You can't have a Renaissance concert without Palestrina, right? The Tallis Scholars will perform an excerpt from one of Palestrina's most recognizable works: the Missae Papae Marcelli.
Giovanni Pierluigi da Palestrina (c.1525-1594) ranks as one of the towering figures in the music of the late 16th century. He was primarily a prolific composer of masses and motets but was also an important madrigalist. Among the native Italian musicians of the 16th century who sought to assimilate the richly developed polyphonic techniques of their French and Flemish predecessors, none mastered these techniques more completely
The scope of Palestrina’s work is enormous even by the standards of such prodigious contemporaries as Lassus and Monte, and it is centrally devoted to sacred music. His output of 104 securely attributed masses is greater in quantity alone than that of any composer of his age. To this fundamental domain of sacred music can be added more than 300 motets, 68 offertories, at least 72 hymns, 35 Magnificat settings, 11 litanies and four or five sets of Lamentations. But he also composed more than 140 madrigals (including some very famous pieces) if his spiritual madrigals are counted alongside his settings of secular poetry. Although he was the first 16th-century composer whose works were produced in a complete edition as early as the 19th century and for whom a second one has been achieved in the 20th, a number of works attributed to him in manuscript sources remain of doubtful authenticity, and a comprehensive catalogue of Palestrina sources remains to be achieved.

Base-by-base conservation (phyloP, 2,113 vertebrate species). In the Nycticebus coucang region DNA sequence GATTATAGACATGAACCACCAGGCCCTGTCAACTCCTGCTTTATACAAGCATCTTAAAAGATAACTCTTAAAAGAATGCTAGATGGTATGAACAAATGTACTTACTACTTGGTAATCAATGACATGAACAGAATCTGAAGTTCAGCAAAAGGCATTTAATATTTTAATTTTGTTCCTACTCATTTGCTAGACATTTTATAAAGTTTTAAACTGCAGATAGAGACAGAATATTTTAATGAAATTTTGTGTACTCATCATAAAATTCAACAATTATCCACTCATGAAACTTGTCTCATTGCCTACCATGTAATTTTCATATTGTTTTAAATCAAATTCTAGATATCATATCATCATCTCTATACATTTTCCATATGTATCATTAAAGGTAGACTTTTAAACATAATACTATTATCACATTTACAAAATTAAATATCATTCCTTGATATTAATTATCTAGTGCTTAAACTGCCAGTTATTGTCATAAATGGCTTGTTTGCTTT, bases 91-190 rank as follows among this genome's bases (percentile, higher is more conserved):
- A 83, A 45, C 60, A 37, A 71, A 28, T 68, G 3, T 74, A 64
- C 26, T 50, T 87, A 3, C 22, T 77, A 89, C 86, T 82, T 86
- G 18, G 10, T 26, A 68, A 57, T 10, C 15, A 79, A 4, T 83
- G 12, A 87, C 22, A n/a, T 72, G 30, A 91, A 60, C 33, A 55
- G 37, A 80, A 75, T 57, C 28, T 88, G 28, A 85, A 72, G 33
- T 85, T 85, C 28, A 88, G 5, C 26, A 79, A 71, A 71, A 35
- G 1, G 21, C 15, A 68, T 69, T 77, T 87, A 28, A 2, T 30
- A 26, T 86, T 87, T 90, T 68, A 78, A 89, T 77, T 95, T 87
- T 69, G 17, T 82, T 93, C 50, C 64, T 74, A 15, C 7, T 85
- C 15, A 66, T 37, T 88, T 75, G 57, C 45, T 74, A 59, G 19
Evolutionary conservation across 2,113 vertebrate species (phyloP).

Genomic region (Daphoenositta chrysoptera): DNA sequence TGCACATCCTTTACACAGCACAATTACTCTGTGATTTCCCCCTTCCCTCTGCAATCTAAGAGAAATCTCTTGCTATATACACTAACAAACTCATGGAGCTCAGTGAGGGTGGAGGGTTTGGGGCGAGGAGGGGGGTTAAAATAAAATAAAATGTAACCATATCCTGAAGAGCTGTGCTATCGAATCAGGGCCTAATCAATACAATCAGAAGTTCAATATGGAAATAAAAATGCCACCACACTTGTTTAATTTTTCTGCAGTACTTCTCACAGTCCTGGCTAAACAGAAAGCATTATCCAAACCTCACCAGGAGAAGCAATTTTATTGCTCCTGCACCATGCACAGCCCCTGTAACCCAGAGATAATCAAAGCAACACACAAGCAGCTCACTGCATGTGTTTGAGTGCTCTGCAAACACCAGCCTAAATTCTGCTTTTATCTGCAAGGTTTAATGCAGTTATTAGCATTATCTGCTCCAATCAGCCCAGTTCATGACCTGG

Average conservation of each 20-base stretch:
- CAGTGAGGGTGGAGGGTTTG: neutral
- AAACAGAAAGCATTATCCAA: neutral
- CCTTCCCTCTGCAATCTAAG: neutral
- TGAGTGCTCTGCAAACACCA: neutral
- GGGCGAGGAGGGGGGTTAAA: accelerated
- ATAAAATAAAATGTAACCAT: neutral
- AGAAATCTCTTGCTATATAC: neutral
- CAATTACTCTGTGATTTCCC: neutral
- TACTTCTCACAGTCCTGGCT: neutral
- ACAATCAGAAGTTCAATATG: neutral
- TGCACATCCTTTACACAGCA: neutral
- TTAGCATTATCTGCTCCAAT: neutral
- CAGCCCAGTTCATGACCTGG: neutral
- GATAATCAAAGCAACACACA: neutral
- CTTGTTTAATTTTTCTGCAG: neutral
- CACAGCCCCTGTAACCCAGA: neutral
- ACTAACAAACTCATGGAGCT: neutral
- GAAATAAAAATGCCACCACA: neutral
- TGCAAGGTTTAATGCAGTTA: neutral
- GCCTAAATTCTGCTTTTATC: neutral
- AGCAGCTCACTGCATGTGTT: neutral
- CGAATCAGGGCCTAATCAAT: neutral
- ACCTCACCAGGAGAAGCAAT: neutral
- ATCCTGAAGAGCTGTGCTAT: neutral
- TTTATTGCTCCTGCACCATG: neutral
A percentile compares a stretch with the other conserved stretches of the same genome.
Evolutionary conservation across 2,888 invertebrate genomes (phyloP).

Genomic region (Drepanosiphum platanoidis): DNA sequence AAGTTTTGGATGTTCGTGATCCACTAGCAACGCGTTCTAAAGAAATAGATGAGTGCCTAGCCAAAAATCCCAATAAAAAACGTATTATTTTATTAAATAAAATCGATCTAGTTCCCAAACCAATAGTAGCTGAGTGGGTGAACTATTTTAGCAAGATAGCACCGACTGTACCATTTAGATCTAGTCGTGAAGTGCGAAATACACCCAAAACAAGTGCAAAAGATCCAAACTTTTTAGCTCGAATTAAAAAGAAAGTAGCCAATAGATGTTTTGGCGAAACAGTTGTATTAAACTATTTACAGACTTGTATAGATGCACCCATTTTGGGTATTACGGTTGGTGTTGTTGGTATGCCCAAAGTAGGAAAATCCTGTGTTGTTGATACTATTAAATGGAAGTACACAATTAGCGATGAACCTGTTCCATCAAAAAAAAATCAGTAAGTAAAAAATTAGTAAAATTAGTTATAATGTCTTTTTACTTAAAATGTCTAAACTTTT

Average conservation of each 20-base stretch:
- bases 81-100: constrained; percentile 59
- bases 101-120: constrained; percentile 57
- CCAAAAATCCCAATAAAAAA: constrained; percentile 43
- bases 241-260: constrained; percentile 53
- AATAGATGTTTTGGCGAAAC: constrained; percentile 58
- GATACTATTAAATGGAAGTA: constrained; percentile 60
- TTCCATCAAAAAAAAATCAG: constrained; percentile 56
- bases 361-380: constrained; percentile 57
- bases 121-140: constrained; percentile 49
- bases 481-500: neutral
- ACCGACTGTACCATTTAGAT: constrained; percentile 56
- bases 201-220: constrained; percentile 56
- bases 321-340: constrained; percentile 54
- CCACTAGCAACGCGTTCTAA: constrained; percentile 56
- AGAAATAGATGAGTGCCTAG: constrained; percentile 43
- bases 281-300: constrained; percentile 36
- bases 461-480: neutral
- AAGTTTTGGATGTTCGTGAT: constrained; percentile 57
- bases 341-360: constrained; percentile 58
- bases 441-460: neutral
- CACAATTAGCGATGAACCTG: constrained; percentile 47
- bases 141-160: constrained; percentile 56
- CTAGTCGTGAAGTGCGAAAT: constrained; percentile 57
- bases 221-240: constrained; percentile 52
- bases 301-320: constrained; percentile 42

MISSA PAPAE MARCELLI
The Missa Papae Marcelli, composed c.1561, is dedicated to Pope Marcellus II, who established the Council of Trent. The Council of Trent, a gathering of the Catholic world which took place in the middle of the sixteenth century, was convened to discuss responses to the movement of Protestant reform sweeping across the continent. Many delegates felt that secular music was an inappropriate model, and that words had become unintelligible. Legend has it that the Missa Papae Marcelli was written to prove that polyphony could fulfil these requirements. The Agnus Dei is classic Palestrina, a seamless and smooth polyphony. Romantic legend has it that, because of the clarity with which Palestrina treated the text, with this mass he ‘saved church music’
- DID YOU KNOW... Luminous Voices performed the Missa Papae Marcelli at its first A Luminous New Year's Eve concert in December 2015.
- VIDEO: The Tallis Scholars perform Palestrina's Missa Papae Marcelli. The 'Agnus Dei', which is featured on the tour programme, begins at 28:35.